by Benjamin Genocchio

A survey of the 10 most expensive artworks sold at auction in 2021 tells us, with little doubt, that the top echelon of the collectibles market is booming. Money today is mobile and, lately, pouring into rare objects.

Christie’s and Sotheby’s, the two largest auction houses, posted excellent growth by dollar volume of sales in 2021, with records set in a number of categories. By and large, the driver of this expansion was wealth generated in a buoyant stock market over the last 2 years and the rise of a new generation of collectors in Asia but also in Europe and the US.

Pair of cuff bracelets by Claude Lalanne (1924–2019). Offered by Liz O'Brien.

Quality remains the driver for record sale prices in any category. Objects with provenance, scarcity and terrific condition seem to be able to achieve almost any price, a testament to the fact that record wealth was created in 2020–2021, but also that in an inflationary economy rare objects are places to put money and judiciously diversify investment portfolios.

In 2020 according to data from Artnet’s art price database only 2 of the top 10 most expensive artworks at auction sold for over $50 million. In 2021, all of the top 10 works sold for over $50 million or more, with the highest price being $103.4 million paid back on May 13 at Christie’s New York for Pablo Picasso’s "Femme assise près d’une fenêtre (Marie-Thérèse)," 1932.

Seasonal factors, availability, all skew these sorts of annual rankings but none of this changes the fact that collectors are seeking unique objects in all categories, including collectible design where demand has been building for the past couple of years. If we look at the top designers at auction from 2018 and then review Artnet records in 2019–2020, there is an obvious uptick in volume and price, especially where design and art meet.

Claude and François-Xavier Lalanne have achieved success as designers but also as sculptural artists in the international art and museum world and remain the stars of the collectible design market. Claude Lalanne has sold above $2 million at auction since 2009, a testament to the rewards of design and designers crossing over into the lucrative art market.

Highly figured and beautiful Conoid Bench – an iconic George Nakashima design, 1966. Offered by Moderne Gallery.

2019-2020 Designer Ranking by Sales Volume
 Rank Designer Auction Sales
 1 Claude Lalanne (1924-2019)
 2 François-Xavier Lalanne (1927-2008)
 3 Jean Royère (1902-1981)
 4 Gio Ponti (1891-1979)
 5 George Nakashima (1905-1990)
 6 René Lalique (1860-1945)
 7 Paavo Tynell (1890-1973)
 8 Charlotte Perriand (1903-1999)
 9 Jean Prouvé (1901-1984)
 10 Émile-Jacques Ruhlmann (1879-1933)
 11 Fabergé (Co.) (1842-)
 12 Jean Dunand (1877-1942)
 13 Jean-Michel Frank (1895-1941)

Jean Royère documented genuine model "Éléphanteau" couch. Offered by Galerie André Hayat.

Gio Ponti model 811 lounge chair for Cassina. Offered by Bloombury.

Nonetheless, François-Xavier holds the records for the highest individual prices for a work of design by the two of them sold at auction, with “Les Autruches, Bar” from 1967–1970, sold after a flurry of bidding at Sotheby's Paris on November 21, 2017 for $7,268,314 USD. “Unique Rhinocrétaire” sold at Sotheby's Paris on October 24, 2019, sold for just under $6 million.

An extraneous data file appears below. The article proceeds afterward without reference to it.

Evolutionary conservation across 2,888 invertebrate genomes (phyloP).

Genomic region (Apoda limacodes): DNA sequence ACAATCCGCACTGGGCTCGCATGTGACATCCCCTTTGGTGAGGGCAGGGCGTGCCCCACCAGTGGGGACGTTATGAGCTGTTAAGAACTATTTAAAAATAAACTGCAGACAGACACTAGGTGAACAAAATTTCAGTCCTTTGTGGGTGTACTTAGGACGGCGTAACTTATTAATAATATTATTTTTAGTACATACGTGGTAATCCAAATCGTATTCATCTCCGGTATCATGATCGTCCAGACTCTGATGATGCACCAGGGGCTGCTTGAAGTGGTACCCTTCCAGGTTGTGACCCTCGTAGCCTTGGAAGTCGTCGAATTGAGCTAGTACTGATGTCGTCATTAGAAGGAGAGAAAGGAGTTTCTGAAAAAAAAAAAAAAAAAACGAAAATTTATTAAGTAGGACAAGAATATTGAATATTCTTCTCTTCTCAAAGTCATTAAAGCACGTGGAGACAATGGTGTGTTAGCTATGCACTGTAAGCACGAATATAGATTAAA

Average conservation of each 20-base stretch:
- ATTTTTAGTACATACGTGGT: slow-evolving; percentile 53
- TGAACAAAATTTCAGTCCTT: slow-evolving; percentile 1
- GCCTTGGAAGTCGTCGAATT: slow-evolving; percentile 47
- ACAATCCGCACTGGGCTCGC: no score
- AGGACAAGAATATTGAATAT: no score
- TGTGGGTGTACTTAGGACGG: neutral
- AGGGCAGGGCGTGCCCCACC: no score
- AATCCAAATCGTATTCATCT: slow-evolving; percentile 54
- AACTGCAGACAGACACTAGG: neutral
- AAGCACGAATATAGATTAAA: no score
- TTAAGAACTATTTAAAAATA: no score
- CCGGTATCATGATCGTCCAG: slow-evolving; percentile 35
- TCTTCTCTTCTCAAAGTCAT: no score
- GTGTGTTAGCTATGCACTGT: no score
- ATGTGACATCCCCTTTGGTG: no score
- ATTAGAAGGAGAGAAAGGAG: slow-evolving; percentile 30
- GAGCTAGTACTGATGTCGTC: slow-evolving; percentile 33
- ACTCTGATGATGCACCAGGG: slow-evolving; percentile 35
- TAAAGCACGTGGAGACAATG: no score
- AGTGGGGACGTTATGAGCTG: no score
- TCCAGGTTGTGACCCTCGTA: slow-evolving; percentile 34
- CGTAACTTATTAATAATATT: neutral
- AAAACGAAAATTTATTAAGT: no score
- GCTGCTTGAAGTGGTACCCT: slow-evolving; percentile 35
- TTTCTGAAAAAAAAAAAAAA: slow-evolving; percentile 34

The challenges facing the international art and design world over the past years seem not to have dampened demand for Les Lalanne in 2021, when 7 items by François-Xavier sold over $5 million each, with the highest, $9.6 million, a new record for the artist at auction. 22 items by Claude Lalanne sold for $1 million or more in 2021, with the highest at $4.2 million.

Diego Giacometti also set a new auction record in 2021 with a console selling in December at Sotheby’s in New York for $6.8 million— a staggering amount for an object that only 3 years ago would have sold for $1 million. More than 3 dozen Diego Giacometti items have now sold for over $1 million in the past 5 years, while objects by Alberto Giacometti, Jean Royère and Jean Prouvé also regularly sell in the millions. Tiffany Studios is another brand that anchors the top of collectible design.

Demountable dining table by Jean Prouvé, designed in 1945, produced by Atelier Prouvé. Offered by Dobrinka Salzman Gallery.

2018 Designer Ranking by Sales Volume
 Rank Designer Auction Sales
 1 George Nakashima (1905-1990)
 2 Ettore Sottsass (1917-2007)
 3 René Lalique (1860-1945)
 4 Gio Ponti (1891-1979)
 5 Jean Prouvé (1901-1984)
 6 Pierre Jeanneret (1896-1967)
 7 Charlotte Perriand (1903-1999)
 8 Hans J. Wegner (1914-2007)
 9 Finn Juhl (1912-1989)
 10 Lucie Rie (1902-1995)
 11 Poul Henningsen (1894-1967)
 12 David Webb Inc. (1948- )
 13 Paavo Tynell (1890-1973)

In most cases, overall sales volume tends to be a better guide than individual prices for an object as it indicates a consistent market for a maker and thus probably a more accurate indicator of broader market trends. Nearly 700 objects attributed to Gio Ponti were sold at auction in 2021, and that’s only those items tracked by the Artnet database and not including dealer sales or sales at small auction houses. Over 300 works by George Nakashima were also sold at auctions tracked by Artnet.

Auction results are only one component of a broader market for design, perhaps even a separate market when it comes to the high-end makers. But if the raw auction data is any guide, collectible design as a category is growing at a tremendous pace, more or less doubling annually in size since 2018. New Year’s predictions are specious, but we can most likely expect to see greater prices going forward for a range of 20th-century designers as the collectible auction market booms.

Benjamin Genocchio